For all the questions about Headley’s bat, there were never any concerns about his defense, at least not until last season. Last year Headley became alarmingly error prone, especially on throws. He was very tentative. There was no conviction behind any of his throws. It looked like he had the yips. No doubt about it. I mean:

Chase Headley error

That is not a man who is confident in his throwing ability. We saw an awful lot of that last season. Headley worked and worked and worked on it all season, and when Spring Training opened up, he worked and worked and worked on it some more. He and infield coach Joe Espada went out to the back fields every day to work on footwork and things like that.

To the surprise of many (I’m guessing), Headley did rebound defensively this past season. His throwing issues were gone and he appeared more confident in the field as the season progressed. Look at the last four seasons:

2013: +5 DRS and +7.0 UZR
2014: +13 DRS and +20.9 UZR
2015: -6 DRS and -3 UZR
2016: +7 DRS and +6.6 UZR

One of those things is not like the other. Headley’s been a really good defensive third baseman his entire career except for last season, when he lost his way for whatever reason. Players have bad years defensively. It’s just like offense. You can go into a defensive slump, and Headley did last season. He worked hard to get himself out of it and this year we saw a comfortably above-average gloveman at the hot corner, which is what we all expected when Headley first arrived in 2014.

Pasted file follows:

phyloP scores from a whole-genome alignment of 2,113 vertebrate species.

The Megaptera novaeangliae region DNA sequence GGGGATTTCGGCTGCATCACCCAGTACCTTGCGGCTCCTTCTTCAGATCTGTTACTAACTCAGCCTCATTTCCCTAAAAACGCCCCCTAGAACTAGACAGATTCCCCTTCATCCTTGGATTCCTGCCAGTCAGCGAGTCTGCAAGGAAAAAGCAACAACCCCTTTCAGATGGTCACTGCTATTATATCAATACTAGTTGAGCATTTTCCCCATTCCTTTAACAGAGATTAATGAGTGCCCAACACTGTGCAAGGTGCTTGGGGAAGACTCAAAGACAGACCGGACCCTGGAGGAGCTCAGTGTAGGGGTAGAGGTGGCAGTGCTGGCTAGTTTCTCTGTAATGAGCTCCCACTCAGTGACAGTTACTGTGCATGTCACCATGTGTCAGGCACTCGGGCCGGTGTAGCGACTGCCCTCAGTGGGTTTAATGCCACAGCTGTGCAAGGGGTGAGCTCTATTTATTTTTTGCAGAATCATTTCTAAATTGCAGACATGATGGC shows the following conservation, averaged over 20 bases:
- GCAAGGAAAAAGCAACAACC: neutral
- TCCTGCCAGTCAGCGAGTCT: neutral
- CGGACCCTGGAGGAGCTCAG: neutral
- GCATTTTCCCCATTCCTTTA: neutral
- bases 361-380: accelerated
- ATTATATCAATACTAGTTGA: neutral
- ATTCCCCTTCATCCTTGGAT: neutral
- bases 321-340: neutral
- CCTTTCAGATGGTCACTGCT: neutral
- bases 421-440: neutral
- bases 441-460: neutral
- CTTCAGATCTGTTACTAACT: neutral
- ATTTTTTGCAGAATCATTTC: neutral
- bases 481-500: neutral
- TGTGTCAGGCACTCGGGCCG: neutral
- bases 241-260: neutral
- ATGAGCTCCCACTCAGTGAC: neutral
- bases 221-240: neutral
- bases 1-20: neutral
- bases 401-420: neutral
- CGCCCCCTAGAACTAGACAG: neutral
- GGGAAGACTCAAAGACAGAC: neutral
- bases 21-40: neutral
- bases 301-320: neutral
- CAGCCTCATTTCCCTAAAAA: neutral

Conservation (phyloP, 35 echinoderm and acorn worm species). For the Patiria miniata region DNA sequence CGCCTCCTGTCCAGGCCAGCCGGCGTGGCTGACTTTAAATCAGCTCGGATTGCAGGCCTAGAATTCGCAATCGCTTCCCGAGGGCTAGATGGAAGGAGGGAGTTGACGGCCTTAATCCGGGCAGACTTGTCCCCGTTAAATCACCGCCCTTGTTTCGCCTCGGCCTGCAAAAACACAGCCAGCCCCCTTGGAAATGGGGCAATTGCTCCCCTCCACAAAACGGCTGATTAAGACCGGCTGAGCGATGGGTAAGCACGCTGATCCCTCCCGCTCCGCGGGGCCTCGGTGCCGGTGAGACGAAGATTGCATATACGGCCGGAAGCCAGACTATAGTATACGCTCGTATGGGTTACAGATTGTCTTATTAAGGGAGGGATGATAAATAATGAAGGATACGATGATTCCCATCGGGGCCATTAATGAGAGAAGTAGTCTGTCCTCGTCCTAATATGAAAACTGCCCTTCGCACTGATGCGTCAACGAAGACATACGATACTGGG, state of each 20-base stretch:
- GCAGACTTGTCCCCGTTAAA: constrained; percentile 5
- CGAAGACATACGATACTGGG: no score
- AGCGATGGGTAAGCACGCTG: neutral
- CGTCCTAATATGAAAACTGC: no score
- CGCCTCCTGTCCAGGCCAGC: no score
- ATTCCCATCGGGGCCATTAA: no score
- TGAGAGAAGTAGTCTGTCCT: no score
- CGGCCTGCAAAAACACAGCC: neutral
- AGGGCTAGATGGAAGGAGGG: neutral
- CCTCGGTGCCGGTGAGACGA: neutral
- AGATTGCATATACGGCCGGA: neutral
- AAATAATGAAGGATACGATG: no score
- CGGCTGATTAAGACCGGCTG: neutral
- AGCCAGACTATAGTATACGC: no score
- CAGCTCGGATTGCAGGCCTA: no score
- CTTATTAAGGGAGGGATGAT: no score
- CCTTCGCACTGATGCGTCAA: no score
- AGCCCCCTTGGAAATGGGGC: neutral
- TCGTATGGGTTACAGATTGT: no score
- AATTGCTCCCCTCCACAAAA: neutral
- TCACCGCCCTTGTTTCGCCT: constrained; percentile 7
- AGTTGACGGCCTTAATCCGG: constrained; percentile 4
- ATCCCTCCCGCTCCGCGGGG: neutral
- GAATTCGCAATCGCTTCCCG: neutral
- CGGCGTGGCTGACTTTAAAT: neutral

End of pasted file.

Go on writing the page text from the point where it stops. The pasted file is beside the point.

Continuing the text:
The total package, meaning a bit below-average bat with an above-average glove, works out to an average-ish player. Headley ranked 15th among third basemen with +2.6 fWAR and 15th with +2.6 bWAR. Freaky. That’s pretty much exactly where he belongs. Middle of the pack. Headley’s a league average third baseman, someone who mans the position adequately and without any flash. Unexciting. Reliable. Safe. Boring. Those are good words to describe Headley. He leaves you wanting more but won’t sink your season either.

Outlook for 2017

(Presswire)
(Presswire)

The Yankees put Headley on the market at the trade deadline — it seems they did that with all their veterans — but obviously no team bit. Or at least no one made an acceptable offer. The Yankees don’t have  a replacement everyday third baseman in house, so it would have been interesting to see what happened had Headley been dealt. Torreyes? Rob Refsnyder? Donovan Solano? Who knows.

Whenever a team puts a player on the trade market at the deadline, chances are they’ll do the same in the offseason. The free agent third base market is weak, especially after Martin Prado‘s extension with the Marlins, meaning teams that don’t want to pony up for Justin Turner will turn to the trade market. Of course, the Yankees themselves would have to figure out how to replace Headley should they trade him. They need competency at the hot corner too.